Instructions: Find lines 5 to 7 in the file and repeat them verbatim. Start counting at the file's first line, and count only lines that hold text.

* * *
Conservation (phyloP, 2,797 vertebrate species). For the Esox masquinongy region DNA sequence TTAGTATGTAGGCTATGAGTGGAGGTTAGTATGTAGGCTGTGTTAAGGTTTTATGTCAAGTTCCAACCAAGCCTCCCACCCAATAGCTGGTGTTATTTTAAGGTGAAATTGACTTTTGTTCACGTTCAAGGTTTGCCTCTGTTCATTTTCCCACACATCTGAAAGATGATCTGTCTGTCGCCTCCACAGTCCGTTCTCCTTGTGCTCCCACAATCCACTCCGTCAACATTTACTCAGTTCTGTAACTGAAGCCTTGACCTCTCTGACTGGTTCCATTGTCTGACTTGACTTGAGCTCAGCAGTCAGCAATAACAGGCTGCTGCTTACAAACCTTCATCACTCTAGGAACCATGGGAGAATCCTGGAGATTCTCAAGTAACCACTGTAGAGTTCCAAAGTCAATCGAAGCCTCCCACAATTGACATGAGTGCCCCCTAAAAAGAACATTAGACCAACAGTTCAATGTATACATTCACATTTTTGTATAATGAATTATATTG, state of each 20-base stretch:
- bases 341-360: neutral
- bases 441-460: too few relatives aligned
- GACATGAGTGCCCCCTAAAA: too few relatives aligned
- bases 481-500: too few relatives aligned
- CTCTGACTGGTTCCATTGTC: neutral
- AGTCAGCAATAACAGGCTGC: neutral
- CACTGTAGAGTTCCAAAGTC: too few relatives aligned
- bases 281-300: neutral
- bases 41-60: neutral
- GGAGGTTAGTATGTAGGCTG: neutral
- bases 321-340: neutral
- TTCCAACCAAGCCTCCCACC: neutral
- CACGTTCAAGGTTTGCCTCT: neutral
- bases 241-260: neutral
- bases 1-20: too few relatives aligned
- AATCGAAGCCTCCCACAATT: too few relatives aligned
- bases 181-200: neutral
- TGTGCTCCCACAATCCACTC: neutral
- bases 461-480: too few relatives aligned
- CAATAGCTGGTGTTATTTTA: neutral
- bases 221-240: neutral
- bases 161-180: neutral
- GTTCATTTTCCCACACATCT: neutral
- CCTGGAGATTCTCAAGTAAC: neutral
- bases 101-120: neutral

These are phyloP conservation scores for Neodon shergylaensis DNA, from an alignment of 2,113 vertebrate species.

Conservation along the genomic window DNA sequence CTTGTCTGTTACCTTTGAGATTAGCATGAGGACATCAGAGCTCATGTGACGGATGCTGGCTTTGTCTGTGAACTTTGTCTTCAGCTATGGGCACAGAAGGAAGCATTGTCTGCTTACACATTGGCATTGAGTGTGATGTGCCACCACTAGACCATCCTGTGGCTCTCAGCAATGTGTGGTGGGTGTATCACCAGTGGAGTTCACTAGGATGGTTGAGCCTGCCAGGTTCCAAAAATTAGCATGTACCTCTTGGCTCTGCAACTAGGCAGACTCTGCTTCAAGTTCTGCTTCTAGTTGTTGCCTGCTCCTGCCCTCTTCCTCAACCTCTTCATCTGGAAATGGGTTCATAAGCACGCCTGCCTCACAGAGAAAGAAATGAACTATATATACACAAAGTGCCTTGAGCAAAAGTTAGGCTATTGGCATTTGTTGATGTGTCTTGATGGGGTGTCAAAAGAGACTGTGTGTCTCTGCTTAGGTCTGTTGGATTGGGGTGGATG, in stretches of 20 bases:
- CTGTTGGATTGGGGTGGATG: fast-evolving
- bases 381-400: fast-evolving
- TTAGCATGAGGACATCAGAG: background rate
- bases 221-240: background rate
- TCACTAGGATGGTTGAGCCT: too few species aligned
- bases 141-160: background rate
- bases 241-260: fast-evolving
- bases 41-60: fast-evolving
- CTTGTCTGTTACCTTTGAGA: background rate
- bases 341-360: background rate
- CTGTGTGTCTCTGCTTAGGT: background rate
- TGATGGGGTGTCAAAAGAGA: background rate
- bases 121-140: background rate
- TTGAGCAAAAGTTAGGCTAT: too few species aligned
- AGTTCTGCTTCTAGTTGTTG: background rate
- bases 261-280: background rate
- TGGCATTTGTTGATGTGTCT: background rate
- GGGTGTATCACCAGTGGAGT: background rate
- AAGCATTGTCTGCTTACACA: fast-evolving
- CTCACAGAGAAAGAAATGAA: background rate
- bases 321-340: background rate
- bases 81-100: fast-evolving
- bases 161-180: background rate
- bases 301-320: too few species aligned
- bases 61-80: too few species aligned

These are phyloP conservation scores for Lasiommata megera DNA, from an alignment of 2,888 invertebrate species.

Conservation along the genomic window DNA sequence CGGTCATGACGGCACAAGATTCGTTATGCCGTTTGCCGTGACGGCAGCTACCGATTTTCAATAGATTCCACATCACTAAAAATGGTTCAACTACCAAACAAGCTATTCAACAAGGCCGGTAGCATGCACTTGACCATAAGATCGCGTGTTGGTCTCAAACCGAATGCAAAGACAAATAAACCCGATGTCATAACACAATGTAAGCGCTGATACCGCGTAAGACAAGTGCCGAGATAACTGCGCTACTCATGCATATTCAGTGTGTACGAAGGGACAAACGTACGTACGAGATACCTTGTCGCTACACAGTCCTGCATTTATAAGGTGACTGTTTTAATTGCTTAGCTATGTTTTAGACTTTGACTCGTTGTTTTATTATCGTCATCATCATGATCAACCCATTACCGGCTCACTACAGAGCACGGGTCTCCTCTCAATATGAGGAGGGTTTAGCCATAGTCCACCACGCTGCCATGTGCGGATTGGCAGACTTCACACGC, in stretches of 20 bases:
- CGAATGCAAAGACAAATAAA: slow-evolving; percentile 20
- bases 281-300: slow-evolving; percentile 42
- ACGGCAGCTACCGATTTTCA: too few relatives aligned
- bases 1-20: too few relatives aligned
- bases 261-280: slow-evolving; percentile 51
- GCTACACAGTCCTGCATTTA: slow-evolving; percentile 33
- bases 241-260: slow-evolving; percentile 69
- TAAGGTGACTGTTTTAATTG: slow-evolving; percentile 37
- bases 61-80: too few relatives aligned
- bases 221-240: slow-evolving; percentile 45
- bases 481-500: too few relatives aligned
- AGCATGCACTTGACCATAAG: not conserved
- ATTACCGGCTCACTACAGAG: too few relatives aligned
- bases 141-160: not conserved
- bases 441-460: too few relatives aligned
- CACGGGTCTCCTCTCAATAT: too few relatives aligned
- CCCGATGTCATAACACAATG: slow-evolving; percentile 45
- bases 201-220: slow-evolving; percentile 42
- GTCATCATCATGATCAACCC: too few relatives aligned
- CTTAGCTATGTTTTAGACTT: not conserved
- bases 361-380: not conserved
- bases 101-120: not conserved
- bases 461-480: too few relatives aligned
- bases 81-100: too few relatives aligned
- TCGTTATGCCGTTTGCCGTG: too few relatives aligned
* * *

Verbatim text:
- bases 481-500: too few relatives aligned
- CTCTGACTGGTTCCATTGTC: neutral
- AGTCAGCAATAACAGGCTGC: neutral